With the Trump Administration’s expansion and weaponization of family separation against Asylum seekers, an event like #HugsNotWalls becomes all the more critical as a response to this inhumanity. Funding will help support #HugsNotWalls 6 on Saturday, October 13th, 2018 as a timely and particularly prescient response to the family separation and detention crisis that is still unfolding in the El Paso region. These monies will help BNHR adopt a comprehensive media strategy to ensure that Americans know that not only must we stand against this Administration’s heinous policies, but that another way is possible if we listen to affected border and immigrant communities.
Choices for Freedom: Countering Violence
Funds will allow the Director, Nate Williams, to present at the World Summit and participate in a collaborative week-long program with police and community focusing on co-creating solutions to counter violence. He will bring the training back home to expand and strengthen programs for inner city youth that focus on restorative justice and youth participation in community solutions.
Council on American-Islamic Relations – Minnesota: 1,000 Who CAIR, Challenging Islamophobia & Defending Civil Rights II
1,000 Who CAIR, a civil rights rally of approximately 1,000 Muslims and non-Muslim allies, will gather in solidarity on July 21, 2018. Civil rights speakers, politicians, singer-songwriters and others will lead a uniting experience in support of Muslim brothers and sisters, as the struggle is far from over in the fight against Islamophobia in Minnesota.
CURYJ: FICPFM Conference
Funding will support the increased attendance of queer, trans, and indigenous activists at the Formerly Incarcerated Peoples and Families Movement conference in Orlando, Florida in September, 2018.
GLAHR will continue building a culture of resistance among grassroots community statewide against hate legislation, racial profiling, detentions and deportations. They will:
Strengthen and grow comites populares – local community organizing defense hubs – statewide, and develop leadership by those most impacted.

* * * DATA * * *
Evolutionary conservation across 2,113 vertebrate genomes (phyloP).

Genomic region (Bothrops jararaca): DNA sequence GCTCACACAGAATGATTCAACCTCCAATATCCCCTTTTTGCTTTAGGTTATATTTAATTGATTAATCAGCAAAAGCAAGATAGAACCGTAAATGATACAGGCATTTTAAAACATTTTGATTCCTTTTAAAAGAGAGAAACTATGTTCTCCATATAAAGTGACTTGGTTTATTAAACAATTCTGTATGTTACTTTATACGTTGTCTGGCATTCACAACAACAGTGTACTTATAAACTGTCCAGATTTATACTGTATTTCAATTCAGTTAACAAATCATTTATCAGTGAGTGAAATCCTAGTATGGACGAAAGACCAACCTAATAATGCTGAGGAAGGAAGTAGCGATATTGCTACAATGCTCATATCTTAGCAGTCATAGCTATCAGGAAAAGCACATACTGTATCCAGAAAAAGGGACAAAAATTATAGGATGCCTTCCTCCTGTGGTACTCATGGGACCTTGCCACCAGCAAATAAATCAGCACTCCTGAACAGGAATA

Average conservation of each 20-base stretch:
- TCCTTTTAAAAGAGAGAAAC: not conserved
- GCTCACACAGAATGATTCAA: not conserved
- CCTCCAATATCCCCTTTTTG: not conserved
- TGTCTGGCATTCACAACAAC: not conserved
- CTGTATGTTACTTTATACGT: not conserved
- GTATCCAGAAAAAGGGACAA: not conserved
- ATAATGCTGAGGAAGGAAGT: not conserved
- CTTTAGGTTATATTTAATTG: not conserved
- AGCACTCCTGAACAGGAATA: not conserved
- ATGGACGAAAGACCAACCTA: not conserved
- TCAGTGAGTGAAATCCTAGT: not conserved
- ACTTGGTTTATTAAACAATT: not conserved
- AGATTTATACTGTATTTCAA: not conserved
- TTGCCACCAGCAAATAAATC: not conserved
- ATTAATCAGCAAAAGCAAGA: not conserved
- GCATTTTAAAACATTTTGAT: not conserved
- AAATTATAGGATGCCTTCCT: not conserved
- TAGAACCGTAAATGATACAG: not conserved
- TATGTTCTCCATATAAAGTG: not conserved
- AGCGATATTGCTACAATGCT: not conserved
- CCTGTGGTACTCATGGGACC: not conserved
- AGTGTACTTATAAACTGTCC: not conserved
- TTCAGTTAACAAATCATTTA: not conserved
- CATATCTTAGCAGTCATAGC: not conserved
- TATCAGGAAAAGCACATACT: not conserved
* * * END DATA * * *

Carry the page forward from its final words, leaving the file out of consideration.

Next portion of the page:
Implement a grassroots education campaign to amplify the need for criminal justice reform and its intersection with immigration.
Work in local coalitions to broaden legal/policy strategies to push back local law enforcement – the initial contact criminalizing communities of color into the deportations pipeline – and push forward policy change.
Provide a salary for an organizer associate.
Greater Hartford Harm Reduction: Black Harm Reduction Pre-Conference
Supporting greater attendance by Black activists and leaders at the Black Harm Reduction Pre-Conference in New Orleans, Louisiana in October, 2018.
National Transgender & Gender Nonconforming Coalition: National TGNC Coalition Convening
Support a final convening in 2018 to launch a political home for TGNC communities, which is needed now more than ever.
Northwest Defense Center Resistance: Deportation Defense
To silence her outspoken activism, NWDC Collective member Maru Moral Villalpando has been targeted for deportation by the US government and now needs legal defense. Costs include lawyers' fees and stipends for other staff to take on her work for NWDC, as she must now devote most of her time to resisting deportation. This case is strategic due to Maru’s decision to make her case public, placing herself at great risk. This is to draw attention to an urgent social need and injustice, and to the larger movement in support of immigrant rights. As well as supporting Maru, NWDC has been approached by many others at risk of deportation seeking assistance to help them defend themselves.
Yemeni American Merchants Association: Strategic Planning for YAMA Team to Lead and Support the Community Under the Muslim Ban
The Yemeni American Merchants Association (YAMA) was birthed out of the Yemeni Bodega Strike on Feb. 2, 2017, where over 1,000 stores shut down and 6,000 Yemenis protested against the Muslim Ban in Brooklyn, NY. YAMA continues to advocate for Yemeni Americans against the Muslim Ban both locally and nationwide. In the wake of the devastating Supreme Court ruling on the Muslim Ban, YAMA seeks to develop both short and long-term strategies and continue to support and advocate for Yemeni communities and others impacted by the Muslim Ban. YAMA will hold a day-long strategic planning session for YAMA board and staff, utilizing professional facilitation of strategic planning and developing concrete objectives for 2018 and beyond. As a community under duress, outside professionals are imperative to help the organization synthesize thought processes and develop requisite plans and movement building actions to support the Yemeni community.